It only took a few years for people to start omitting the “aitch-tee-tee-pee-forward-slash-forward-slash-colon” bit from a URL when saying it out loud. However, although most people just refer to their website as something like “bee-mon-dot-co-dot-u-k” now, the “double-you-double-you-double-you” element hasn’t entirely died. And there’s a reason for this: the way many domains are set up, it’s can actually be a crucial part of the address. The same domain name with and without the “www” part is not the same website, although almost nobody uses the two for different things, and so if your website has been set up properly, the unused one will seamlessly redirect to the real one.
So, for example, we use https://www.bmon.co.uk as our website. The shorter http://bmon.co.uk is actually a different thing, but we don’t use it, and so we redirect anyone who types that in to https://www.bmon.co.uk …as you’ll see if you try it. Some organisations have been bold enough to settle on the “non-www” version as their standard website address, and that’s fine as long as they redirect anyone who mistakenly includes a “www.” on the front.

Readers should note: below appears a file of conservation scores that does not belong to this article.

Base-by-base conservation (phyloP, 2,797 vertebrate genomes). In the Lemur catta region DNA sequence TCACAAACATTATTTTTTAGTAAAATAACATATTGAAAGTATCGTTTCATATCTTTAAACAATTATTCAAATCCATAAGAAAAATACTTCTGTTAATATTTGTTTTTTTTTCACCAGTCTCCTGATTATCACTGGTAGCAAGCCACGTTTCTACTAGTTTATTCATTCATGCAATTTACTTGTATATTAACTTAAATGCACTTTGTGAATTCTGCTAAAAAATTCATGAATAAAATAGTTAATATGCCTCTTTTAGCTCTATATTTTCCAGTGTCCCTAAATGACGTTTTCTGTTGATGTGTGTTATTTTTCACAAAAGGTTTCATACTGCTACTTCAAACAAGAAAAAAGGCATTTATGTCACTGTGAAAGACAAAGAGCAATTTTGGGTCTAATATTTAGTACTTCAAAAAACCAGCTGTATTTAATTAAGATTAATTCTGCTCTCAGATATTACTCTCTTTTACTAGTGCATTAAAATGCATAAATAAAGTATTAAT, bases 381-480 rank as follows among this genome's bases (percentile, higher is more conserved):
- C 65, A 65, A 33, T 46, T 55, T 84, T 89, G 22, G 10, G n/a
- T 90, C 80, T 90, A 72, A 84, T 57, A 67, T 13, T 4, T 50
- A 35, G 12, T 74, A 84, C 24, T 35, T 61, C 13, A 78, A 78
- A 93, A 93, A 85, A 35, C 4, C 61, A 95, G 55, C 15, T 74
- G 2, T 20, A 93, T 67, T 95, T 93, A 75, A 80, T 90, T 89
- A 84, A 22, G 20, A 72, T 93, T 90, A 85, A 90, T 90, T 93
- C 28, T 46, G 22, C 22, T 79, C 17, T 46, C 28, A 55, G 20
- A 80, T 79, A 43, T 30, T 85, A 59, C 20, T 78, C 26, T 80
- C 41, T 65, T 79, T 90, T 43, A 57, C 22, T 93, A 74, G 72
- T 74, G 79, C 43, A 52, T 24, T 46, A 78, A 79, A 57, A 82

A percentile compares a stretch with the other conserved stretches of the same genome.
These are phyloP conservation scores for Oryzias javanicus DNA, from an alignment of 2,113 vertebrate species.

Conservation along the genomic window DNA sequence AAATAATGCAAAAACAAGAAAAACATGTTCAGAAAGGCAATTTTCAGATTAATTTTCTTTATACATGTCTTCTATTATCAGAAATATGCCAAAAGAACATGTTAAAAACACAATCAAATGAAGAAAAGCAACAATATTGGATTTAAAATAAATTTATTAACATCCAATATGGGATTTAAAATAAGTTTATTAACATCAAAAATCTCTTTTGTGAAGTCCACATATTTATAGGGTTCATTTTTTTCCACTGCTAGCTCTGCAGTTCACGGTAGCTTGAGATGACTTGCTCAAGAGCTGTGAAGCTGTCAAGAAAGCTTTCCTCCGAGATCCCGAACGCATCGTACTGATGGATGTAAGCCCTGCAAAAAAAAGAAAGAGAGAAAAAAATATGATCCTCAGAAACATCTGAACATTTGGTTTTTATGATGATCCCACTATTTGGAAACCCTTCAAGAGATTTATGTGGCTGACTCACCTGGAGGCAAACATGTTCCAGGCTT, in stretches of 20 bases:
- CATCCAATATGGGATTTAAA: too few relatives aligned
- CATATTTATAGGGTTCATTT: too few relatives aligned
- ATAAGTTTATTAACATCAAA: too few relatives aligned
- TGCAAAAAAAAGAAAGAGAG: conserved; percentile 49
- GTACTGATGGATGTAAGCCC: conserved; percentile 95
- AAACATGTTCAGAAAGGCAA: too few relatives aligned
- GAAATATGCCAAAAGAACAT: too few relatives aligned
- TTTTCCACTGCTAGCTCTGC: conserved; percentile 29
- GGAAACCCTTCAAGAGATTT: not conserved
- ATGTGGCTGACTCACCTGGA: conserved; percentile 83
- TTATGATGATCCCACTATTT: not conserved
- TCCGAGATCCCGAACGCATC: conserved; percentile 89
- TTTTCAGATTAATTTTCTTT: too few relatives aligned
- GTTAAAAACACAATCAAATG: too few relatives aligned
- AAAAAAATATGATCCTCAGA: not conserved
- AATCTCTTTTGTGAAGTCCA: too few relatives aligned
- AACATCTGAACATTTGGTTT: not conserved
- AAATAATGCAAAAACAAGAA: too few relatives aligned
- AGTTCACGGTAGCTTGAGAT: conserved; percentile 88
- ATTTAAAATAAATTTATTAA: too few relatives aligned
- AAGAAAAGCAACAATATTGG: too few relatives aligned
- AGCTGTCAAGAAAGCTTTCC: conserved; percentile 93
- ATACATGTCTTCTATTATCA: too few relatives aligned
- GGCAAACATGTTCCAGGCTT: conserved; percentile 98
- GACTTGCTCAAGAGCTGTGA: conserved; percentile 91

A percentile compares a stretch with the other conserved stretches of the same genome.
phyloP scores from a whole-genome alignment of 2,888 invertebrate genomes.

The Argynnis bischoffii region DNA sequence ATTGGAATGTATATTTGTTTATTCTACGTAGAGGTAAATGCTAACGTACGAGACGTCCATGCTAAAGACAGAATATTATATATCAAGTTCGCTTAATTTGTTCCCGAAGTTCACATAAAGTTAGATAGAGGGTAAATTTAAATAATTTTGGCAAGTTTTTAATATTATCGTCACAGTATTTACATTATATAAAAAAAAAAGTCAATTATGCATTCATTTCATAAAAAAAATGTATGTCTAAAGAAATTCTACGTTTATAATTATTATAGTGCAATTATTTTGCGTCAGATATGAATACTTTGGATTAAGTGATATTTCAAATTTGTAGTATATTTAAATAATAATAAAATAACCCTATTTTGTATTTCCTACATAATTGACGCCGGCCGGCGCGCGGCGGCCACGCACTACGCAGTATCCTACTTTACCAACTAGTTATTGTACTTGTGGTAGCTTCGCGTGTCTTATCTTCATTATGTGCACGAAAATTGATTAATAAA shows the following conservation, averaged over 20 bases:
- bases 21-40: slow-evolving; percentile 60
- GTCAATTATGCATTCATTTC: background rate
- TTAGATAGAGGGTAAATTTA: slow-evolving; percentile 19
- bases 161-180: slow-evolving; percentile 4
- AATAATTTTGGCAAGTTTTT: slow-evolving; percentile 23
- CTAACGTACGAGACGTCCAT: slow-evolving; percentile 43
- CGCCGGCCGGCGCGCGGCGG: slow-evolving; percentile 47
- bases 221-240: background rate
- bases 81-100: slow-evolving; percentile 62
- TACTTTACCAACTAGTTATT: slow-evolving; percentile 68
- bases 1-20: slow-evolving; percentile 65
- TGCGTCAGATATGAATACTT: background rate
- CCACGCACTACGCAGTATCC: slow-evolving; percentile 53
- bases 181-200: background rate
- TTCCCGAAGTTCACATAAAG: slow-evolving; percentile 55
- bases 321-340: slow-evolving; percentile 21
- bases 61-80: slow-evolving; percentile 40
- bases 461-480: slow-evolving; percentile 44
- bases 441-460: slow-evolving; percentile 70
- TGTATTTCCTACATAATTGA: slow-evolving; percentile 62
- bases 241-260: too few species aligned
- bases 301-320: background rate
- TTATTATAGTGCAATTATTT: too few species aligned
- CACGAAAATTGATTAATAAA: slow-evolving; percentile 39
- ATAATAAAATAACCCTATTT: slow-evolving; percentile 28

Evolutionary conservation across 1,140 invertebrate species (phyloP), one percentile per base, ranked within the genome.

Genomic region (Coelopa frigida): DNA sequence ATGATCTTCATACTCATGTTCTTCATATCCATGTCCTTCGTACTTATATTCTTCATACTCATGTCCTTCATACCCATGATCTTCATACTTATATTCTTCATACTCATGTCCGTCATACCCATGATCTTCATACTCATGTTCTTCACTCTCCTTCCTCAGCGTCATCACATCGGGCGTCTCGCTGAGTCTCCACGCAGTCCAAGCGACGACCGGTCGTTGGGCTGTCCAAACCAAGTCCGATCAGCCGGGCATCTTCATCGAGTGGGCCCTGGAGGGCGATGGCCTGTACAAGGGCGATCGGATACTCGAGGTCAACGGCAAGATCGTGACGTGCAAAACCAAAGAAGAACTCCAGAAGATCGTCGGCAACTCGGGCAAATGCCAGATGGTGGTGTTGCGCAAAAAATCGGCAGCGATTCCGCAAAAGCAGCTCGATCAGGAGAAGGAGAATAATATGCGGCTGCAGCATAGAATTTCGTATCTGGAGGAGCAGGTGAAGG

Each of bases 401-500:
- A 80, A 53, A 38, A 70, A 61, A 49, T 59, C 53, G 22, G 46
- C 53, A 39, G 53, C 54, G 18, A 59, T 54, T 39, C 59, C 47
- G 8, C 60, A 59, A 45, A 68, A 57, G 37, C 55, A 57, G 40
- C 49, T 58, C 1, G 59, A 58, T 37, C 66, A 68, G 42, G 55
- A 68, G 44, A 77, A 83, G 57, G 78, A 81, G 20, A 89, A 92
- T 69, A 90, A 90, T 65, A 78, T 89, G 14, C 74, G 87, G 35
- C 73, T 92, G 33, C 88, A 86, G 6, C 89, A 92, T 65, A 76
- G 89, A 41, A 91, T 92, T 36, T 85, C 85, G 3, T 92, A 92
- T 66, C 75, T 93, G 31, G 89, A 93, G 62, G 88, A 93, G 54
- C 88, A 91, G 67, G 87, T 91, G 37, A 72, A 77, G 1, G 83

What are the implications here? Well, remember that I said that the “www” and “non-www” versions are technically different websites? If you’re not handling this correctly, you could be damaging your position in the search engine results. The way some sites are set up is to have two identical copies, one on each of the the “www” and “non-www” addresses. You might not realise this is how your site has been set up. This effectively means you’re maintaining two separate sites in the search engine results, and your incoming links will be divided across the two.
How can you tell? Type your website name into a browser, firstly with and then without the “www”. One of them, as you hit return, should change to the other as it’s redirected. It doesn’t matter which. So if you type in the website name with the “www”, and once the page is displaying it still shows the “www”, then if you do it without the “www”, once the page is displaying, it should have changed to show the “www”. Both should end up in the same place.
If they’re not ending up in the same place, then you need to get things fixed. Which one should you choose to “standardise” on? The best thing to do is to see which of the two has the most external links. Here’s a great tool to do just that. You can tell Google which version you’ve chosen using Google Webmaster Tools.